Then why, every year, at the beginning of March, is there a flood of messages describing women as the epitome of grace, pure at heart and making sacrifices, who nurture and so on. Is all of this only women-specific?
Then there are messages with calls to action (CTAs), to appreciate, make her smile, feel special. Is all of this specific just to a single day in a year, while the real impactful actions are still missing?
This was well captured and highlighted this year by a Twitter account, @PayGapApp, which functioned like a bot and exposed the pay disparities that exist in companies, that tweeted to celebrate the female workforce this International Women’s Day.
The app was created by a British couple last year using government data on gender pay gaps in British companies and this year, it held businesses to account by warning: “Employers, if you tweet about International Women’s Day, I’ll retweet your gender pay gap.”
By the end of the day on International Women’s Day, @PayGapApp had gone viral, with more than 120,000 followers. The effort was widely applauded and the account’s popularity reflected consumers’ growing demand for transparency from companies that create big campaigns against inequities, without paying heed to those being perpetuated within their own workplaces.
Celebrating women’s achievements, highlighting their pressing issues, laying down policy measures and action plans should be the agenda of the day and their execution to be carried out throughout the year. Otherwise, it will just be a game of Pride and Prejudice.
We frequently come across different panel discussions organised by different brands. If the panel includes only women, it’s a moment of pride. But if it only has men, its stark prejudice. Then what follows is the awakening, activism and apologies, such as this in December 2021:
Mint apologises for a men-only panel on Banking conclave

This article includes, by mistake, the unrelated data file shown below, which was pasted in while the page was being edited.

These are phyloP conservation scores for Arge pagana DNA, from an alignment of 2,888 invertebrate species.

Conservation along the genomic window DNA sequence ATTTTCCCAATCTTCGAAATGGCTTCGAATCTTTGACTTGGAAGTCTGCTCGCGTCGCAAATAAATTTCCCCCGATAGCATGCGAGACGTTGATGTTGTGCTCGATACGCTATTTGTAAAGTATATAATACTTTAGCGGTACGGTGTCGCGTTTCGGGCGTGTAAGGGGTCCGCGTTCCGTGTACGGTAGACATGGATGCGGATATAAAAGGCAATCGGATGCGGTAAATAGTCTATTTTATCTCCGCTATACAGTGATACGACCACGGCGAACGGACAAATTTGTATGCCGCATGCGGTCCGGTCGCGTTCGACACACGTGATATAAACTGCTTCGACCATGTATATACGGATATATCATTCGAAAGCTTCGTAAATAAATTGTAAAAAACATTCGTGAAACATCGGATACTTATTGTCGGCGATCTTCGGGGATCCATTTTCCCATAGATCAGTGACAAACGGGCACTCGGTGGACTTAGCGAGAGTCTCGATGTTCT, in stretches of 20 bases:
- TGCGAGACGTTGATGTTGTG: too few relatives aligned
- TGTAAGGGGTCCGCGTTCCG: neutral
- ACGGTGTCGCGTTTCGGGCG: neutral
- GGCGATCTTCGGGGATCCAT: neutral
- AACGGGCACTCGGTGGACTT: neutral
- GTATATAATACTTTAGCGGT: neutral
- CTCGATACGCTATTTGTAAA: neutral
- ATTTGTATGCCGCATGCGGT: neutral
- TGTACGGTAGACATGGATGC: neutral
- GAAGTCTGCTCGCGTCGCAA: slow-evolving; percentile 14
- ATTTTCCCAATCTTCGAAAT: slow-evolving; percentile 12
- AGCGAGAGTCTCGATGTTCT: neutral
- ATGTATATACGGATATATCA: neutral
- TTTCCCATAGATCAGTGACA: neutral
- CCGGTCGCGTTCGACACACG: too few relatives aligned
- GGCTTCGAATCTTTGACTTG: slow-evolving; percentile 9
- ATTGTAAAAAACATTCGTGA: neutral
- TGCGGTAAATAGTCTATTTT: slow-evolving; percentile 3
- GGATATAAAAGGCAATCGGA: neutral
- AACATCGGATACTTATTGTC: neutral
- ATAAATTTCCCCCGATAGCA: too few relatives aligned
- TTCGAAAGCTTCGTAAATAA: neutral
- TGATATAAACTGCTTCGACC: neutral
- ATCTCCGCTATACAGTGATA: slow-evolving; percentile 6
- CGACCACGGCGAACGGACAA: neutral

We have to normalise the living
On International Women’s Day this year, The Economic Times’ story entitled “Encouraging participation of women in STEM” put forth the harsh reality of very few women being present in the field of science, technology, engineering and mathematics (STEM).
Data supporting this grim situation states that only 17 women have won a Nobel Prize in physics, chemistry or medicine since Marie Curie in 1903, compared to 572 men up to 2017. Also, only 28% of all the world’s researchers are women.
The deep-rooted issues and causes behind them need to be worked out. Binds of social stigma and unmindful social expectations cannot be loosened by nominal activism on the society front or an overload of media promotions on the brand marketers’ front. Just push aside the suppressions, limitations and restrictions and we will see the punchline “break the bias” losing its relevance.
Injustice and inequity exist in so many areas and so many sections of society. A day should be dedicated to attend to each of these issues if that can provide a long-term solution. In a land of diverse cultures like India, do brands play their role in diffusing this diversity in all of their acts and strategies? So many sports champions hail from north-east India but their visibility on media remains so short-lived that memories of their wins get shorter in our minds.
Definitely, we need dedicated days to celebrate achievements, emotions and relations but not just a single day/month/occasion to showcase virtues – it should be part of everyday life and everyday brand campaigns.
I see a problem when virtues like inclusivity get commodified and the moral state of the planet becomes just another marketing tactic. Brands and marketers have a bigger role to play. Once they acknowledge and showcase that responsibility, it will lead to the further enhancement of their own brand value.